UpClose with Rebecca Rios

Luige del Puerto//March 12, 2010

UpClose with Rebecca Rios

Luige del Puerto//March 12, 2010

Rebecca Rios is her father’s daughter – obviously and figuratively.

He is a social worker by background. She, too, became a social worker.

He is a politician. She, too, became a politician.

Indeed, politics runs in her veins, just like it does in his. One of her earliest childhood memories was going to an anti-Nixon rally with her dad, the former lawmaker and now Pinal County Supervisor Pete Rios.

As a child, she spent her weekends campaigning, attending union meetings and handing out flyers. She was first elected to the House in 1994 when she was 27 years old, and she joined the Senate in 2005.

But Rios also has her own way of doing things. Although she concurs with her father on “99 percent” of the issues, there are a few points of disagreement, such as abortion. But she knows better than to try to change his mind.

Was there a time when your family wasn’t involved in politics?
Not that I recall, and that’s a pretty real statement because one of my earliest childhood memories was – we laugh now – I was probably about four or five, and my dad took me to an anti-Nixon rally over at the Veterans Coliseum.

We still laugh about this because you have to remember my parents – they were basically teenagers when they had me. My mother was 16 and my father was 17.

Is that right?
Oh yeah, they were very young. They came to Phoenix and went to college and worked. They were poor, so they couldn’t afford a baby sitter, and my dad wanted to go to the rally. So he took me when he was supposed to be babysitting, and he loves to tell the story. I showed up back at home and my mom asked, “Well, what did you do tonight mi hija?” ‘Mi hija‘ is like a term of endearment. And then I proceeded to recite the little lyric I had heard and it was something like, “Drop your drawers, Nixon is yours.” And my mother was horrified and said, “Where did you take her?”

What was it like growing up with a politician for a dad?
Weekends involved a lot of campaigning. We would be at political rallies. We would be at union events, union picnics. We spent a lot Saturdays in the hot sun passing out flyers everywhere from Eloy to Nogales.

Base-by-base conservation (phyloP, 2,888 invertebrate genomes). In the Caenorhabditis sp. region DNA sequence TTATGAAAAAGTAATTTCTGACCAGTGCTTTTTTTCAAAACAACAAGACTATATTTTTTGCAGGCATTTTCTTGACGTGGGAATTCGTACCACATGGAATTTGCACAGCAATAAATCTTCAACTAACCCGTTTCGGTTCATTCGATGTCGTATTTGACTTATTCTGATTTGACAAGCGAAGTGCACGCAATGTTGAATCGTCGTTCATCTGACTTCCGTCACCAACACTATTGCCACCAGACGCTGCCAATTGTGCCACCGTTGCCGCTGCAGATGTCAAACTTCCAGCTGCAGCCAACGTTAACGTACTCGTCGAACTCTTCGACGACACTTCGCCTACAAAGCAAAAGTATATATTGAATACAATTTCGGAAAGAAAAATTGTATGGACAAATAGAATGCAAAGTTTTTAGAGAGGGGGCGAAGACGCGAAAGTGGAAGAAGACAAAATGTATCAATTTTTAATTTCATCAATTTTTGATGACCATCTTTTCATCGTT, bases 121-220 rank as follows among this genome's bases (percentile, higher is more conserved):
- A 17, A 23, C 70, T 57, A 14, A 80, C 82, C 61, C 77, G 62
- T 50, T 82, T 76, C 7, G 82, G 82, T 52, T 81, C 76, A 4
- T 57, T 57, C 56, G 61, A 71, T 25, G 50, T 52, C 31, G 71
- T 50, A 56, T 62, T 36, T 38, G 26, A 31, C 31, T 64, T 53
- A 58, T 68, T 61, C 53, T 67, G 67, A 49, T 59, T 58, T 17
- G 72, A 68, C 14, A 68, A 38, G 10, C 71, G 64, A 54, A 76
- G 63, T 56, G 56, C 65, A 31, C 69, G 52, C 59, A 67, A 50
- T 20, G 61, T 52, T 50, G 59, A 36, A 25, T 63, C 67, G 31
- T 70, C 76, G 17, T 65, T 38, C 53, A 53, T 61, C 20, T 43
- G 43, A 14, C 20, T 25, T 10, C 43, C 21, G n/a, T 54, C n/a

But it was fun because it was always me and all my little friends and cousins as well as adults, obviously. At the end of every campaign season he would treat the kids and take us to Legend City – I’m dating myself. That’s how long ago it was.

So you became conscious about politics when you were very young?
I did. I don’t know that I knew it was politics. I think I understood that you spoke out on behalf of people who needed a voice or (against) injustices and things that were happening that weren’t right.

Again, I think growing up hearing those stories, it just kind of instilled in me that probably one of the more important purposes in life that we have is to ensure that others’ human rights aren’t being trampled.

Do you consider your family a political dynasty?
I have heard that term a lot in Pinal County. It was an honor to hear that.

You know, my father has represented Pinal County since the 1980s. Even to this day, when we visit the communities in our district, people know who he is. I think he has done an outstanding job representing those communities and those families, many of whom have been there for generations.

So I guess in that respect, (it’s) kind of yes. I was able to run and win a House seat clearly because the Rios name carried a lot of weight. I’d like to believe that since then I have come into my own and people vote for Rebecca Rios. But clearly I don’t underestimate the significance of having run on that Rios name.

Is it tough being a Rios? Because your dad has carved out such an outstanding political career, do you feel compelled to live up to that?
I think I felt that pressure early on in my own political career when I first started out in the House.

Clearly, I looked at my father and what he had accomplished and I thought, “Oh my goodness. I can’t live up to that. I can’t fill these shoes.”

But more importantly to me, I didn’t want to bring any negativity to the Rios name. And I think that was the bigger burden for me. I didn’t want to tarnish the name or all the work that he has done over the years.

Since I have been here, I think I have come into my own and I feel very comfortable that I’m doing a good job. And I know – he has told me that I’m doing a good job and so I feel very secure in that now.

At one point, you both served at the same time in the Legislature. What was that like?
It was actually fun. And looking back, I get more sentimental because I am like, wow, what an amazing opportunity to work with your parent.
Whoever gets to do that? And so I look back with a lot of fondness and a lot of pride.

I think interestingly enough though I can look back and say I didn’t feel like I came into my own until my father had left here. Because I still felt like I needed to defer to him and I was still maybe under his wing. Not that he put me there. I think I put myself there. And that’s just kind of the natural thing that a daughter does. But I think that when he moved on and was no longer here and was at the county level – all those years that he was gone from the Legislature – I think I probably felt freer to kind of come into my own.

When you and your father don’t agree on an issue, do you ever try to convince him to see it your way?
No, and interestingly, the one issue that we differed on was the choice issue. My father fell in the side of pro-life. I was pro-choice.